By Barbara Damrosch
Hydroponic gardening could not be more different from organic gardening if it tried. Maybe you’ve seen a hydroponic greenhouse operation, or a home gardener’s kit, in which plant roots are bathed in a solution of chemical fertilizers but never come into contact with any soil. It is a clever and useful system that can be used in places where the soil is contaminated, or one where a living soil does not exist, such as Mars.
Organic gardening, on the other hand, is a practice in which we participate in a natural system already in place, and it is complex beyond our ability to know. The living interactions of microbes, animals and plants in the soil are what created Earth’s atmosphere and keep it livable. If we don’t disrupt them, they give us healthful food with all the nutritional subtleties we’ve evolved to need.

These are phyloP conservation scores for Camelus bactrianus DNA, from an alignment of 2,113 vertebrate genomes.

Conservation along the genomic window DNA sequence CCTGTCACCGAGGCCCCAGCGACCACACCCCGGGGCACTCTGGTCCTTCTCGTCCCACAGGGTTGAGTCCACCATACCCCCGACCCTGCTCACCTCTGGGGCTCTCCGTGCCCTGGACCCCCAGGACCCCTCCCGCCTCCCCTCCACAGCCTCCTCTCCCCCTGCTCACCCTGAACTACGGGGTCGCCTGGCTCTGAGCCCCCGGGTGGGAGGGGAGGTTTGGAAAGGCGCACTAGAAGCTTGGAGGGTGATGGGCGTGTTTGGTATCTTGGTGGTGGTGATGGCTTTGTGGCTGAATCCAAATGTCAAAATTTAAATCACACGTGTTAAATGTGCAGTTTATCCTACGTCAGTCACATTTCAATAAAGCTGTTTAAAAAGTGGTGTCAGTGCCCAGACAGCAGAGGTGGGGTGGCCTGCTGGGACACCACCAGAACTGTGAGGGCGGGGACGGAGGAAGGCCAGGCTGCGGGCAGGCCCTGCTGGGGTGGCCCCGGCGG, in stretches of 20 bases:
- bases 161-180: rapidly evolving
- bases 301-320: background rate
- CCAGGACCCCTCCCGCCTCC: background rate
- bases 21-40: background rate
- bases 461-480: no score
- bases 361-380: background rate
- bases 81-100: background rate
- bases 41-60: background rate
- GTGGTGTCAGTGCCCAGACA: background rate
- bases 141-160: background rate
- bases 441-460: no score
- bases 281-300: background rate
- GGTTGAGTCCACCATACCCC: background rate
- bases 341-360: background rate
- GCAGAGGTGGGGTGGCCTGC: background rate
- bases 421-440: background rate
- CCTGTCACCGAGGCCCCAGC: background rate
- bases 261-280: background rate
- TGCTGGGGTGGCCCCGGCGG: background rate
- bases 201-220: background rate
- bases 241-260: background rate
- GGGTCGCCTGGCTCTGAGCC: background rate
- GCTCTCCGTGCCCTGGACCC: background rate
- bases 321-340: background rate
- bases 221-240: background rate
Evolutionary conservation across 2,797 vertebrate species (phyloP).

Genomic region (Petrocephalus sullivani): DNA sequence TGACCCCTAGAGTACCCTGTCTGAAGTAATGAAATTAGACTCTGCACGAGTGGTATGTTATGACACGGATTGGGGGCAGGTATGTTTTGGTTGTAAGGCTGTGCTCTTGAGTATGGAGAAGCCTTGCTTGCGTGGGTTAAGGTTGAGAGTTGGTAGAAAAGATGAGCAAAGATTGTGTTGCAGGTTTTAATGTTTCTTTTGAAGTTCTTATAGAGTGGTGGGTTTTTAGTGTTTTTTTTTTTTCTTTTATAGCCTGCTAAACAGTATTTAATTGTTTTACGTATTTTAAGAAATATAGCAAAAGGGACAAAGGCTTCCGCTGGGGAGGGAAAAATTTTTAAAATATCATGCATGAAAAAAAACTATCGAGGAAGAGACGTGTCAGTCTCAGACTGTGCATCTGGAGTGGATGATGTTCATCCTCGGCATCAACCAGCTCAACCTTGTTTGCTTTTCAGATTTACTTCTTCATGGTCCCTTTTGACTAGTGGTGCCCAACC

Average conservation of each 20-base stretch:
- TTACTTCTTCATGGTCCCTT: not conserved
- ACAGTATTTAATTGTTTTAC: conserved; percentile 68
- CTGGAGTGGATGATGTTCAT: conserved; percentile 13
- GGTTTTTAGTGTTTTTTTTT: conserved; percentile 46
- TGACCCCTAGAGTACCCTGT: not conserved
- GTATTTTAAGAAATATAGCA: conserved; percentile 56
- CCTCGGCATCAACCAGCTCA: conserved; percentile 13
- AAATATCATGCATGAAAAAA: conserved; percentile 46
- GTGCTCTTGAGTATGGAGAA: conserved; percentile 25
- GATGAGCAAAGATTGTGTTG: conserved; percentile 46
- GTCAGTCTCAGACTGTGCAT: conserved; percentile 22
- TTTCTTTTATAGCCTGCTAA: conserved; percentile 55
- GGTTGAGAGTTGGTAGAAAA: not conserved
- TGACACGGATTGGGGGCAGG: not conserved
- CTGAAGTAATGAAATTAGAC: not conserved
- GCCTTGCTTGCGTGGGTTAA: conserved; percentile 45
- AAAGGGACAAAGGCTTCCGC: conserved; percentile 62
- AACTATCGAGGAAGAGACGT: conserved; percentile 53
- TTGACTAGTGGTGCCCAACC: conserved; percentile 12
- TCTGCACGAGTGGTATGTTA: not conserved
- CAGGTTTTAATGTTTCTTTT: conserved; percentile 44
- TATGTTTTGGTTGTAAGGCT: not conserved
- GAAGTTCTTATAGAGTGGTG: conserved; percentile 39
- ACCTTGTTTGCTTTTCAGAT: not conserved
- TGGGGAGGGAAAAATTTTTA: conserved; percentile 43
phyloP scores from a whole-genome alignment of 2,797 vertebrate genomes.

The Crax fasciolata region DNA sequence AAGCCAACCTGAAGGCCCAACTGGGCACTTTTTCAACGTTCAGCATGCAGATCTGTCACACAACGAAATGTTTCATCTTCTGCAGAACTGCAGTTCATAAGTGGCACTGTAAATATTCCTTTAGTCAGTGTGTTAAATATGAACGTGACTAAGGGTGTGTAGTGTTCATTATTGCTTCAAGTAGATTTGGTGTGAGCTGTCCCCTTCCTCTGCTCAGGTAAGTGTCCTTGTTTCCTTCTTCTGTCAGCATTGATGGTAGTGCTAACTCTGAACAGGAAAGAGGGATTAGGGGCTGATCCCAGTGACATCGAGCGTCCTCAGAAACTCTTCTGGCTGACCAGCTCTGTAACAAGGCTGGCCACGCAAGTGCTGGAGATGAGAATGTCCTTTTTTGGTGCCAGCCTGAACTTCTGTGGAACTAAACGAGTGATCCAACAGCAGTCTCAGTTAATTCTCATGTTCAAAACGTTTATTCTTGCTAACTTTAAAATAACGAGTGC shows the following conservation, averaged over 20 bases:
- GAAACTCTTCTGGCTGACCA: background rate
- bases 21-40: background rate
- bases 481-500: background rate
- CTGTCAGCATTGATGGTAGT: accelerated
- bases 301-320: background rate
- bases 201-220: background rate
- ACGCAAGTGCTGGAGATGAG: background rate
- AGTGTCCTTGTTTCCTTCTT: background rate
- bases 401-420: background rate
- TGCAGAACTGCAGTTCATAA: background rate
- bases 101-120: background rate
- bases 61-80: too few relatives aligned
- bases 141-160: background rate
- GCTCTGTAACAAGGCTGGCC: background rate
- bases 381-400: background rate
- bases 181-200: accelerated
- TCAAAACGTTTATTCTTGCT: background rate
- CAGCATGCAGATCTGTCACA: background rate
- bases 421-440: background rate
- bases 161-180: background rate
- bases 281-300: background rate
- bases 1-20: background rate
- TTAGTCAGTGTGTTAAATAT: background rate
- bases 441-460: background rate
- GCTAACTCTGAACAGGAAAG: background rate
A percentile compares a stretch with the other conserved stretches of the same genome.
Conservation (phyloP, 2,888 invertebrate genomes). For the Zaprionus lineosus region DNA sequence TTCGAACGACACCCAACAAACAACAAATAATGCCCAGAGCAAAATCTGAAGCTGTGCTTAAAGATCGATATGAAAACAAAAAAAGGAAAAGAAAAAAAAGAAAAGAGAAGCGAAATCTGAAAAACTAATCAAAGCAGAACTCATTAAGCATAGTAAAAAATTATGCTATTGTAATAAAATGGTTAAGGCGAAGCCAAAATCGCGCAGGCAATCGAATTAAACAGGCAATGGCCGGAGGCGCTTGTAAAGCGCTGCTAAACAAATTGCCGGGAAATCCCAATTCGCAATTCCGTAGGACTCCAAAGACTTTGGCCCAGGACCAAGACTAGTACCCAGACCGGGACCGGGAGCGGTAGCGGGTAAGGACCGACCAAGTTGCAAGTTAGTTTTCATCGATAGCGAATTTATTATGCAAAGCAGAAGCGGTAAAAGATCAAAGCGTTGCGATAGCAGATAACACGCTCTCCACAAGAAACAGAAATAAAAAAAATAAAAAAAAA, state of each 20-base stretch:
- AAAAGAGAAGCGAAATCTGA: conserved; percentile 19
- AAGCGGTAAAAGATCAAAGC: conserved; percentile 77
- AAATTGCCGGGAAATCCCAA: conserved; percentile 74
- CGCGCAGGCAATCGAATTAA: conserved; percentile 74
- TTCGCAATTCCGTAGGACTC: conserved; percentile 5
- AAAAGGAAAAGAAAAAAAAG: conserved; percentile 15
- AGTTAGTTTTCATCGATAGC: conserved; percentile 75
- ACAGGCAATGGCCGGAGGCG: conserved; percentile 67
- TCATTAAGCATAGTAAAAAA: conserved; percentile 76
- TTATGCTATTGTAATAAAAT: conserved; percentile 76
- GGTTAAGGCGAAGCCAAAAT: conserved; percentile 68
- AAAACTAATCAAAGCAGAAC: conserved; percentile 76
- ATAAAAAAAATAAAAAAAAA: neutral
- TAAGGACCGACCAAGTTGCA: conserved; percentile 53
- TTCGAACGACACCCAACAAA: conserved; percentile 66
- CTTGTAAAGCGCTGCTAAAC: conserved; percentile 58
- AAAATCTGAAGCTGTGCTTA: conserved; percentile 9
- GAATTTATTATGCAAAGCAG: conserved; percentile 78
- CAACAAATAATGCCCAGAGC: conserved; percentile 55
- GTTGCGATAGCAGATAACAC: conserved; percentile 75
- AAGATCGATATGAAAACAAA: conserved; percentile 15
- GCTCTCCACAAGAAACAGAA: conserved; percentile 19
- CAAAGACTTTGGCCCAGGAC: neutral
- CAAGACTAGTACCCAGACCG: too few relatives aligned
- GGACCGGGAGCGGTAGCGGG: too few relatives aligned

According to James W. Brown, writing on the Web site of CropKing, a company that sells greenhouses and hydroponic equipment, the word hydroponic suffers from an image problem that the word “organic” might correct. By using a system whereby certain bacteria digest organic matter to create nutrients in a separate location, which are then “delivered to the plant via solution,” growers can “market their produce as being organic because that will command a premium price.” The process, says Brown, is “certifiable under the guidelines of the National Organic Program” (NOP).
But that’s just because the NOP is dragging its feet. Read Full Article »